It’s actually possible to justify not dying or selling all my possessions even if my solidarity coefficient is much higher—it just leads to some really questionable conclusions. Essentially the argument is this: I am an asset. I have what economists call “human capital”—my health, my intelligence, my education—that gives me the opportunity to affect the world in ways those children cannot. In my ideal imagined future (albeit improbable) in which I actually become President of the World Bank and have the authority to set global development policy, I myself could actually have a marginal impact of megaQALY—millions of person-years of better life. In the far more likely scenario in which I attain some mid-level research or advisory position, I could be one of thousands of people who together have that sort of impact—which still means my own marginal effect is on the order of kiloQALY. And clearly it’s true that if I died, or even if I sold all my possessions, these events would no longer be possible.

The problem with that reasoning is that it’s wildly implausible to say that everyone in the First World are in this same sort of position—Peter Singer can say that, and maybe I can say that, and indeed hundreds of development economists can say that—but at least 99.9% of the First World population are not development economists, nor are they physicists likely to invent cold fusion, nor biomedical engineers likely to cure HIV, nor aid workers who distribute anti-malaria nets and polio vaccines, nor politicians who set national policy, nor diplomats who influence international relations, nor authors whose bestselling books raise worldwide consciousness. Yet I am not comfortable saying that all the world’s teachers, secretaries, airline pilots and truck drivers should give away their possessions either. (Maybe all the world’s bankers and CEOs should—or at least most of them.)

Is it enough that our economy would collapse without teachers, secretaries, airline pilots and truck drivers? But this seems rather like the fact that if everyone in the world visited the same restaurant there wouldn’t be enough room. Surely we could do without any individual teacher, any individual truck driver? If everyone gave the same proportion of their income, 1% would be more than enough to end malaria and world hunger. But we know that everyone won’t give, and the job won’t get done if those of us who do give only 1%.

Moreover, it’s also clearly not the case that everything I spend money on makes me more likely to become a successful and influential development economist. Buying a suit and a car actually clearly does—it’s much easier to get good jobs that way. Even leisure can be justified to some extent, since human beings need leisure and there’s no sense burning myself out before I get anything done. But do I need both of my video game systems? Couldn’t I buy a bit less Coke Zero? What if I watched a 20-inch TV instead of a 40-inch one? I still have free time; could I get another job and donate that money? This is the sort of question Peter Singer tells us to ask ourselves, and it quickly leads to a painfully spartan existence in which most of our time is spent thinking about whether what we’re doing is advancing or damaging the cause of ending world hunger. But then the cost of that stress and cognitive effort must be included; but how do you optimize your own cognitive effort? You need to think about the cost of thinking about the cost of thinking… and on and on. This is why bounded rationality modeling is hard, even though it’s plainly essential to both cognitive science and computer science. (John Stuart Mill wrote an essay that resonates deeply with me about how the pressure to change the world drove him into depression, and how he learned to accept that he could still change the world even if he weren’t constantly pressuring himself to do so—and indeed he did. James Mill set out to create in his son, John Stuart Mill, the greatest philosopher in the history of the world—and I believe that he succeeded.)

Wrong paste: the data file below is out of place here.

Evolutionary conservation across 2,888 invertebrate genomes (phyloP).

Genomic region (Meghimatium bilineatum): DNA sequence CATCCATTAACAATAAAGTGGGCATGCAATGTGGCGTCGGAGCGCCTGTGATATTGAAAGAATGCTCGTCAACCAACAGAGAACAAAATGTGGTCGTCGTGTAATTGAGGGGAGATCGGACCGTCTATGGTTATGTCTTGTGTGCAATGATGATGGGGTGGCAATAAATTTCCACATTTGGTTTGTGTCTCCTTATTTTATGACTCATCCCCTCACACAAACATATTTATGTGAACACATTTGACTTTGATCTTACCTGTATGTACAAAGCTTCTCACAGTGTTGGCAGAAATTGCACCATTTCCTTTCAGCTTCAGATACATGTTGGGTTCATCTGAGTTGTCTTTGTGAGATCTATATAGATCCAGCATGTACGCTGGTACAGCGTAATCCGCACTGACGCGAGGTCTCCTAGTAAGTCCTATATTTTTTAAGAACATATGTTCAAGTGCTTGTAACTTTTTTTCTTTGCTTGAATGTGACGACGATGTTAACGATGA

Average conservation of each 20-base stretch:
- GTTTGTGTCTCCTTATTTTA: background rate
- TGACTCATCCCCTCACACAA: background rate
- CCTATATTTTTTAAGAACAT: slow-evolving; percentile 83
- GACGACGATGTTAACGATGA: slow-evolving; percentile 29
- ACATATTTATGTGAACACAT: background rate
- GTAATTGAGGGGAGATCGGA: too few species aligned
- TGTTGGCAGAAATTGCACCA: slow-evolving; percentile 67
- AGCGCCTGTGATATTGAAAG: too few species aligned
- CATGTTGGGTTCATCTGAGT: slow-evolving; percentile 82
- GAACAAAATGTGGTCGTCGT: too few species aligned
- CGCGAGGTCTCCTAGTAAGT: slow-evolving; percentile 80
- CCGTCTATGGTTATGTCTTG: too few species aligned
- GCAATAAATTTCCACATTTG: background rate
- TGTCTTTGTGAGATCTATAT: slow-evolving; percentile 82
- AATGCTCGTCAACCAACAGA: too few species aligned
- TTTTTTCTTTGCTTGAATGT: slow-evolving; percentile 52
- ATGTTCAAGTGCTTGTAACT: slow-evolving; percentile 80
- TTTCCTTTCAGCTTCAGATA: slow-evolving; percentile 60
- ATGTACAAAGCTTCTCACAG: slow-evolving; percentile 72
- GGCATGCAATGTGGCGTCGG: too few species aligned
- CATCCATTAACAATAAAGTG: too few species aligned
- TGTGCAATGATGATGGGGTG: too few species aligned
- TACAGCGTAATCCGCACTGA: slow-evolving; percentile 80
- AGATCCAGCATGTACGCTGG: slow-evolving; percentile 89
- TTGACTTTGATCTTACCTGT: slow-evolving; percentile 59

Perhaps we should figure out what proportion of the world’s people are likely to give, and how much we need altogether, and then assign the amount we expect from each of them based on that? The more money you ask from each, the fewer people are likely to give. This creates an optimization problem akin to setting the price of a product under monopoly—monopolies maximize profits by carefully balancing the quantity sold with the price at which they sell, and perhaps a similar balance would allow us to maximize development aid. But wouldn’t it be better if we could simply increase the number of people who give, so that we don’t have to ask so much of those who are generous? That means tax-funded foreign aid is the way to go, because it ensures coordination. And indeed I do favor increasing foreign aid to about 1% of GDP—in the US it is currently about $50 billion, 0.3% of GDP, a little more than 1% of the Federal budget. (Most people who say we should “cut” foreign aid don’t realize how small it already is.) But foreign aid is coercive; wouldn’t it be better if people would give voluntarily?

I don’t have a simple answer. I don’t know how much other people’s lives ought to be worth to us, or what it means for our decisions once we assign that value. But I hope I’ve convinced you that this problem is an important one—and made you think a little more about scope neglect and why we have it.